Pretty much everyone I know, including folks who make a living using the most high-tech tools to find things, is gripped by the story of Malaysia Airlines Flight 370, which disappeared a week ago.
It’s a mystery. An enigma. A swirling vortex of bad info and raging conspiracy theories.
But MacDill Air Force Base is no stranger to a vanishing aircraft.
On March 10, 1956, a B-47 Stratojet, carrying two nuclear capsules in carrying cases, went missing on a flight to the Mediterranean, never to be seen again.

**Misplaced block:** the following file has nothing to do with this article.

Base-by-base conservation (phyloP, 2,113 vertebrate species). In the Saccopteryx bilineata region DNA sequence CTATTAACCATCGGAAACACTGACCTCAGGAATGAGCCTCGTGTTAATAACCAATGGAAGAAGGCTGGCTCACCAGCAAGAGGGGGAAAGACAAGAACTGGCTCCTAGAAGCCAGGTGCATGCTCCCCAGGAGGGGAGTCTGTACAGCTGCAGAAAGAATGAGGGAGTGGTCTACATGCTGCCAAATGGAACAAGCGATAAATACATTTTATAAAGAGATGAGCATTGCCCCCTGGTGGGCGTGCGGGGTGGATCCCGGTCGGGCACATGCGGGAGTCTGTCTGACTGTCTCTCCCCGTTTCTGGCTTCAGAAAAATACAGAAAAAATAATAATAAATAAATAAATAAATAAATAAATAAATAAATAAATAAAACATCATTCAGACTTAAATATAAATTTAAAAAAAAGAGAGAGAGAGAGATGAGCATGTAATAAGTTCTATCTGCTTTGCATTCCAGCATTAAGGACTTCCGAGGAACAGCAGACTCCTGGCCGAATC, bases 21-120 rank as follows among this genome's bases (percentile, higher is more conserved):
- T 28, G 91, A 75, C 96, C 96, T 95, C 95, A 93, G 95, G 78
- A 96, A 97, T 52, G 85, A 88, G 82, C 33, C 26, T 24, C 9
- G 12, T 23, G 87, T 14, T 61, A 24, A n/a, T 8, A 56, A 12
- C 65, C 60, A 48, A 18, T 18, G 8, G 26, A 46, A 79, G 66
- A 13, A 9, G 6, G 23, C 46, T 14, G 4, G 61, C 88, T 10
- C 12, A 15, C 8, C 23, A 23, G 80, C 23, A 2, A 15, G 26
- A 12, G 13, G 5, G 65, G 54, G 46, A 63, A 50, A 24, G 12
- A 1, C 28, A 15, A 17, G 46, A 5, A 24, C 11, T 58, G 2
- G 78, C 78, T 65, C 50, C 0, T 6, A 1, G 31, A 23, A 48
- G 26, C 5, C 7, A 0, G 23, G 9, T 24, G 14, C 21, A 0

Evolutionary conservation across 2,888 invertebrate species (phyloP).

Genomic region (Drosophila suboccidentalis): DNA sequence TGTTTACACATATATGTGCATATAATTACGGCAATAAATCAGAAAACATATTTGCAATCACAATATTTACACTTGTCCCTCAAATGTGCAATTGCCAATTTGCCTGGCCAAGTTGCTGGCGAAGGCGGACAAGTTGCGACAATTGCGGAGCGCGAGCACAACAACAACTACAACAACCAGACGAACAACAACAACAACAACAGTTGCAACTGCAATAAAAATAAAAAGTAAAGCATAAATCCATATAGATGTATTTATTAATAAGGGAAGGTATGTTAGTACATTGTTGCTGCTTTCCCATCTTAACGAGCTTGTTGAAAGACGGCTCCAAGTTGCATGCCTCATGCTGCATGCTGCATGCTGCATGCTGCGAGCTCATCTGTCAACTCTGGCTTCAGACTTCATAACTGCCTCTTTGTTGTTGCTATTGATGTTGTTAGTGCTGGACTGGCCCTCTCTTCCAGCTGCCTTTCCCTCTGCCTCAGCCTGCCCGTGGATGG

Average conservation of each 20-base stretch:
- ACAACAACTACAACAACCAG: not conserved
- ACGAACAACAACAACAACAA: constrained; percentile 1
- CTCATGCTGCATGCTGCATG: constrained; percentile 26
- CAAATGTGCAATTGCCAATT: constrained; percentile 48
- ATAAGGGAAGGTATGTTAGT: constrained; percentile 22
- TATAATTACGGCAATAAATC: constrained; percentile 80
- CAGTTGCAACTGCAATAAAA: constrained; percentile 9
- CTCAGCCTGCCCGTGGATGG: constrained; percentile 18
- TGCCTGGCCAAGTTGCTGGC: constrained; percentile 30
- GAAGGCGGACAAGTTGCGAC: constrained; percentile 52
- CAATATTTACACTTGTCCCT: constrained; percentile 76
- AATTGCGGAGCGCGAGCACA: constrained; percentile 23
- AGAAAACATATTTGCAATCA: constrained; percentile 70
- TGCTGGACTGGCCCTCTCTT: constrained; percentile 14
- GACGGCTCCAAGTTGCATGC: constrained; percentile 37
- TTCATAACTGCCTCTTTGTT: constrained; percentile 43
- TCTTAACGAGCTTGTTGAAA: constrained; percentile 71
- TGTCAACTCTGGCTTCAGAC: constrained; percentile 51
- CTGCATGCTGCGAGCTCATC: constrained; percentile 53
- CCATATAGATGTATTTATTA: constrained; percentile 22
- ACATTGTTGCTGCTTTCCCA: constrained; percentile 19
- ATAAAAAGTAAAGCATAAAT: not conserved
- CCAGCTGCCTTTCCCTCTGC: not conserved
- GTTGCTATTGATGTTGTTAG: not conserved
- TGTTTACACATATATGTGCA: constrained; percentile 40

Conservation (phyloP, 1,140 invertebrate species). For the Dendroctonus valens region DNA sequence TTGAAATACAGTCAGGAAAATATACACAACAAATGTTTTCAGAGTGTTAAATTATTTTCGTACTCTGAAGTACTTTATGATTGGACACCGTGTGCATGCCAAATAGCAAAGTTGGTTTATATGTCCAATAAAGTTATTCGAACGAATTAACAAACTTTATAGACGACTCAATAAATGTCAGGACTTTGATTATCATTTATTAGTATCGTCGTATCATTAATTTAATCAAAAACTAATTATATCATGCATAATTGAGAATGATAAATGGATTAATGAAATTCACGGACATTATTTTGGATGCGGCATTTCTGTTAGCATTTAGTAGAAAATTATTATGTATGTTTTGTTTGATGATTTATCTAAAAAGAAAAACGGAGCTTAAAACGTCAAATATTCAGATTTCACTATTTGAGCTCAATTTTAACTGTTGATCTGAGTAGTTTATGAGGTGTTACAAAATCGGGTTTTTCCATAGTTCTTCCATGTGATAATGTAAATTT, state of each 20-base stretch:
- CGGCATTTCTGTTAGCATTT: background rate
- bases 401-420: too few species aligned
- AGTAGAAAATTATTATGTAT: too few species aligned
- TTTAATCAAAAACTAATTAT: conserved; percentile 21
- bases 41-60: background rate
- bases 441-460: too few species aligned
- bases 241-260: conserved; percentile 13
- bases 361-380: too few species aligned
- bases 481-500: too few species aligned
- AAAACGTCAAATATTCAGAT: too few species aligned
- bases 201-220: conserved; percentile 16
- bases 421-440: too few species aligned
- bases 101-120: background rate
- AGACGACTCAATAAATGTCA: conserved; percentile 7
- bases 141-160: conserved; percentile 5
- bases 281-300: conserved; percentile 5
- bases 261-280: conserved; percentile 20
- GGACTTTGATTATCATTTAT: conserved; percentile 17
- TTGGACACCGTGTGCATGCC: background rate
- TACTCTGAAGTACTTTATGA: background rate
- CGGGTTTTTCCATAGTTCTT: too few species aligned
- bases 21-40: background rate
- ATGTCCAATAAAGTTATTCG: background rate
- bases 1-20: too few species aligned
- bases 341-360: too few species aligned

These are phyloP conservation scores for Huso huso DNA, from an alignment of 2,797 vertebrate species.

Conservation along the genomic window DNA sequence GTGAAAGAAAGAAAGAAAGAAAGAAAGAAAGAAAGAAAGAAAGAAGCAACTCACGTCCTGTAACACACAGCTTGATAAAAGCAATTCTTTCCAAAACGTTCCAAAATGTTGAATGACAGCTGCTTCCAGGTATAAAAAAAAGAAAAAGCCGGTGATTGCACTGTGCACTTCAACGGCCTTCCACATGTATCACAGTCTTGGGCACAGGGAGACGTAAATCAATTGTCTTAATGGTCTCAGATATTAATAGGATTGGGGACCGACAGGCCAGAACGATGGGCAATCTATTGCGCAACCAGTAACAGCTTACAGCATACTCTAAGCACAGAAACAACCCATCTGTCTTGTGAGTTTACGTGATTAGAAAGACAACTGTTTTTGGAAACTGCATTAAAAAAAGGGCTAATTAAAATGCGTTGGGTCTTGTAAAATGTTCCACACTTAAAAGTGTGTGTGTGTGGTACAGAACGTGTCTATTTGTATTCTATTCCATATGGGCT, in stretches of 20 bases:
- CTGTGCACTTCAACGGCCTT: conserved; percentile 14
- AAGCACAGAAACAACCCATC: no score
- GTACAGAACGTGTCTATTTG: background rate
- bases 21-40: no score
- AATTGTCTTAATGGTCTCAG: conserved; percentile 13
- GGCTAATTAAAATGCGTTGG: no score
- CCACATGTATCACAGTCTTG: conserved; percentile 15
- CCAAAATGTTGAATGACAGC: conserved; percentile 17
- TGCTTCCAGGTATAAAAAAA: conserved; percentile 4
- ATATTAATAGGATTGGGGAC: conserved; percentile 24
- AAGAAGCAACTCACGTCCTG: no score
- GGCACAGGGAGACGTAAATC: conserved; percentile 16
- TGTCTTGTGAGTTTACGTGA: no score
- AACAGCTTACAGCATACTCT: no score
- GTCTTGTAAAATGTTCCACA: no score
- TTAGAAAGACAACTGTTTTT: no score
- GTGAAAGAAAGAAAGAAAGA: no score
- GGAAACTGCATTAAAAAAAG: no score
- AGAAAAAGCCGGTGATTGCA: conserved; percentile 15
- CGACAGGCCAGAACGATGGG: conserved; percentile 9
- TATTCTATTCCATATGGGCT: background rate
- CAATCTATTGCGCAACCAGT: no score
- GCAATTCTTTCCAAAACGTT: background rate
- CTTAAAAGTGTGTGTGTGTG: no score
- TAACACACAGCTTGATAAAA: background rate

That B-47 and three others took off from MacDill and everything was normal through their first midair refueling. But at the second gas-up, somewhere over the Mediterranean, trouble set in, according to a Department of Defense report on nuclear mishaps. The jet flew into a cloud bank, according to the report, and visibility was poor. The base of the cloud bank was 14,500 and the jet was supposed to link up with the tanker at 14,000 feet.
It never made it.
“An extensive search failed to locate any traces of the missing aircraft or crew,” the report states. “No weapons were aboard the aircraft, only two capsules of nuclear weapons material in carrying cases. A nuclear detonation was not possible.”